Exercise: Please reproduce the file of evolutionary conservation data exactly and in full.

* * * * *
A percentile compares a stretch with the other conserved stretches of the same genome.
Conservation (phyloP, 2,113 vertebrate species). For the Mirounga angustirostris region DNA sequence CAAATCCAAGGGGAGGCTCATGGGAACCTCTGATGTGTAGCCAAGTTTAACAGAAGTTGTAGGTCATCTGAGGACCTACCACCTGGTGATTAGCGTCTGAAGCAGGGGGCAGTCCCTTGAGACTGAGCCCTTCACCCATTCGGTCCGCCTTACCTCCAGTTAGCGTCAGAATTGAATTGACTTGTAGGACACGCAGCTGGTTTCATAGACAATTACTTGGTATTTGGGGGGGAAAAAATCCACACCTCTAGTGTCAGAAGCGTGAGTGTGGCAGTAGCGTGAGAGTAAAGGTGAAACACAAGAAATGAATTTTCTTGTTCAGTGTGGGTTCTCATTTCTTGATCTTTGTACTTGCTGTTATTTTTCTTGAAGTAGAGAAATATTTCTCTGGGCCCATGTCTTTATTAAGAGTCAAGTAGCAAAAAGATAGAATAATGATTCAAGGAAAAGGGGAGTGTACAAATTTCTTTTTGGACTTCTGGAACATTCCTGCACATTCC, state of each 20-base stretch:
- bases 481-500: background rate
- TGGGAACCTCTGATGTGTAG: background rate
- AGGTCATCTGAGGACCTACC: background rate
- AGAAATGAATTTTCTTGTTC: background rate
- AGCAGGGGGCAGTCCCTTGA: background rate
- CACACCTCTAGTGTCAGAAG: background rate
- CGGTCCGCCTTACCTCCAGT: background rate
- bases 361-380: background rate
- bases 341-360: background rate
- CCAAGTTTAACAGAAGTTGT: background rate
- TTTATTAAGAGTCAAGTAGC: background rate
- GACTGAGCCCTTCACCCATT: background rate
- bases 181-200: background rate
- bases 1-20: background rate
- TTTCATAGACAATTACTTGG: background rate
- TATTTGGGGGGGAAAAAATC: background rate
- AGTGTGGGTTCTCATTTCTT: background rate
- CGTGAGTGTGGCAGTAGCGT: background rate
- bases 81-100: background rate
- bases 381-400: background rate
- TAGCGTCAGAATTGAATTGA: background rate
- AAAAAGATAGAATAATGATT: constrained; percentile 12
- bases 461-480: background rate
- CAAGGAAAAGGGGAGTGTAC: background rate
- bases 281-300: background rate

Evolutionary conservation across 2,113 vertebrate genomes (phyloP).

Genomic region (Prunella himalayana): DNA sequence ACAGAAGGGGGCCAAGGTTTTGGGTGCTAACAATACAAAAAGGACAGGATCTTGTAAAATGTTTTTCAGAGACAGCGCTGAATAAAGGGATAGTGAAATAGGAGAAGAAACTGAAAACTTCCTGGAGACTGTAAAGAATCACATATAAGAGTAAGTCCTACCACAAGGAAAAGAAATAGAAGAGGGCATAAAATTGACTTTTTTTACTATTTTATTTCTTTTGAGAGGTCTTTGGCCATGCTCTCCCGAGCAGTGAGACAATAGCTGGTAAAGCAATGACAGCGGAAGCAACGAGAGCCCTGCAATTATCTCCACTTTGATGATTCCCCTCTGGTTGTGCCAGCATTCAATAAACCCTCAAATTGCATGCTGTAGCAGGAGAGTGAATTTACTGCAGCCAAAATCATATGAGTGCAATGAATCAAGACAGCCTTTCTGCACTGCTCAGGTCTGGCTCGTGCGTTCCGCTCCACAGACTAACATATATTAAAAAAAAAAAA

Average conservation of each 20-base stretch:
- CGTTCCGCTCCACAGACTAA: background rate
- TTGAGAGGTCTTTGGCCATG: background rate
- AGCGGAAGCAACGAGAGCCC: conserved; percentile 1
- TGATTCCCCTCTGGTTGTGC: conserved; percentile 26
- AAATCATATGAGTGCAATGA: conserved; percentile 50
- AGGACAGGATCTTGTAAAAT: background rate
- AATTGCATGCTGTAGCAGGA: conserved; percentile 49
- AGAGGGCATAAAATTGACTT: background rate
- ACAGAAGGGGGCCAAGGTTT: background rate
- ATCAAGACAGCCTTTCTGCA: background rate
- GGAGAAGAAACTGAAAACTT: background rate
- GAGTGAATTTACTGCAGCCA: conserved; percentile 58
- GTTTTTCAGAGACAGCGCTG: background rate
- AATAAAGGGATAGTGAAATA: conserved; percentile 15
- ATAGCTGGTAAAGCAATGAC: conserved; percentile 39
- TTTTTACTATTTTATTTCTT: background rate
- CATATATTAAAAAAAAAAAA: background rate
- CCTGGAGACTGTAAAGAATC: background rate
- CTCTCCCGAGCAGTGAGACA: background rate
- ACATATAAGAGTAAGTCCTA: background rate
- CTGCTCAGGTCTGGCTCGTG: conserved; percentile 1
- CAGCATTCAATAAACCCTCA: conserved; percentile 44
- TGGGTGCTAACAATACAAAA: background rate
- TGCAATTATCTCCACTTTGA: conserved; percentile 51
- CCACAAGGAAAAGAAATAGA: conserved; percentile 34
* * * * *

A percentile compares a stretch with the other conserved stretches of the same genome.
Conservation (phyloP, 2,113 vertebrate species). For the Mirounga angustirostris region DNA sequence CAAATCCAAGGGGAGGCTCATGGGAACCTCTGATGTGTAGCCAAGTTTAACAGAAGTTGTAGGTCATCTGAGGACCTACCACCTGGTGATTAGCGTCTGAAGCAGGGGGCAGTCCCTTGAGACTGAGCCCTTCACCCATTCGGTCCGCCTTACCTCCAGTTAGCGTCAGAATTGAATTGACTTGTAGGACACGCAGCTGGTTTCATAGACAATTACTTGGTATTTGGGGGGGAAAAAATCCACACCTCTAGTGTCAGAAGCGTGAGTGTGGCAGTAGCGTGAGAGTAAAGGTGAAACACAAGAAATGAATTTTCTTGTTCAGTGTGGGTTCTCATTTCTTGATCTTTGTACTTGCTGTTATTTTTCTTGAAGTAGAGAAATATTTCTCTGGGCCCATGTCTTTATTAAGAGTCAAGTAGCAAAAAGATAGAATAATGATTCAAGGAAAAGGGGAGTGTACAAATTTCTTTTTGGACTTCTGGAACATTCCTGCACATTCC, state of each 20-base stretch:
- bases 481-500: background rate
- TGGGAACCTCTGATGTGTAG: background rate
- AGGTCATCTGAGGACCTACC: background rate
- AGAAATGAATTTTCTTGTTC: background rate
- AGCAGGGGGCAGTCCCTTGA: background rate
- CACACCTCTAGTGTCAGAAG: background rate
- CGGTCCGCCTTACCTCCAGT: background rate
- bases 361-380: background rate
- bases 341-360: background rate
- CCAAGTTTAACAGAAGTTGT: background rate
- TTTATTAAGAGTCAAGTAGC: background rate
- GACTGAGCCCTTCACCCATT: background rate
- bases 181-200: background rate
- bases 1-20: background rate
- TTTCATAGACAATTACTTGG: background rate
- TATTTGGGGGGGAAAAAATC: background rate
- AGTGTGGGTTCTCATTTCTT: background rate
- CGTGAGTGTGGCAGTAGCGT: background rate
- bases 81-100: background rate
- bases 381-400: background rate
- TAGCGTCAGAATTGAATTGA: background rate
- AAAAAGATAGAATAATGATT: constrained; percentile 12
- bases 461-480: background rate
- CAAGGAAAAGGGGAGTGTAC: background rate
- bases 281-300: background rate

Evolutionary conservation across 2,113 vertebrate genomes (phyloP).

Genomic region (Prunella himalayana): DNA sequence ACAGAAGGGGGCCAAGGTTTTGGGTGCTAACAATACAAAAAGGACAGGATCTTGTAAAATGTTTTTCAGAGACAGCGCTGAATAAAGGGATAGTGAAATAGGAGAAGAAACTGAAAACTTCCTGGAGACTGTAAAGAATCACATATAAGAGTAAGTCCTACCACAAGGAAAAGAAATAGAAGAGGGCATAAAATTGACTTTTTTTACTATTTTATTTCTTTTGAGAGGTCTTTGGCCATGCTCTCCCGAGCAGTGAGACAATAGCTGGTAAAGCAATGACAGCGGAAGCAACGAGAGCCCTGCAATTATCTCCACTTTGATGATTCCCCTCTGGTTGTGCCAGCATTCAATAAACCCTCAAATTGCATGCTGTAGCAGGAGAGTGAATTTACTGCAGCCAAAATCATATGAGTGCAATGAATCAAGACAGCCTTTCTGCACTGCTCAGGTCTGGCTCGTGCGTTCCGCTCCACAGACTAACATATATTAAAAAAAAAAAA

Average conservation of each 20-base stretch:
- CGTTCCGCTCCACAGACTAA: background rate
- TTGAGAGGTCTTTGGCCATG: background rate
- AGCGGAAGCAACGAGAGCCC: conserved; percentile 1
- TGATTCCCCTCTGGTTGTGC: conserved; percentile 26
- AAATCATATGAGTGCAATGA: conserved; percentile 50
- AGGACAGGATCTTGTAAAAT: background rate
- AATTGCATGCTGTAGCAGGA: conserved; percentile 49
- AGAGGGCATAAAATTGACTT: background rate
- ACAGAAGGGGGCCAAGGTTT: background rate
- ATCAAGACAGCCTTTCTGCA: background rate
- GGAGAAGAAACTGAAAACTT: background rate
- GAGTGAATTTACTGCAGCCA: conserved; percentile 58
- GTTTTTCAGAGACAGCGCTG: background rate
- AATAAAGGGATAGTGAAATA: conserved; percentile 15
- ATAGCTGGTAAAGCAATGAC: conserved; percentile 39
- TTTTTACTATTTTATTTCTT: background rate
- CATATATTAAAAAAAAAAAA: background rate
- CCTGGAGACTGTAAAGAATC: background rate
- CTCTCCCGAGCAGTGAGACA: background rate
- ACATATAAGAGTAAGTCCTA: background rate
- CTGCTCAGGTCTGGCTCGTG: conserved; percentile 1
- CAGCATTCAATAAACCCTCA: conserved; percentile 44
- TGGGTGCTAACAATACAAAA: background rate
- TGCAATTATCTCCACTTTGA: conserved; percentile 51
- CCACAAGGAAAAGAAATAGA: conserved; percentile 34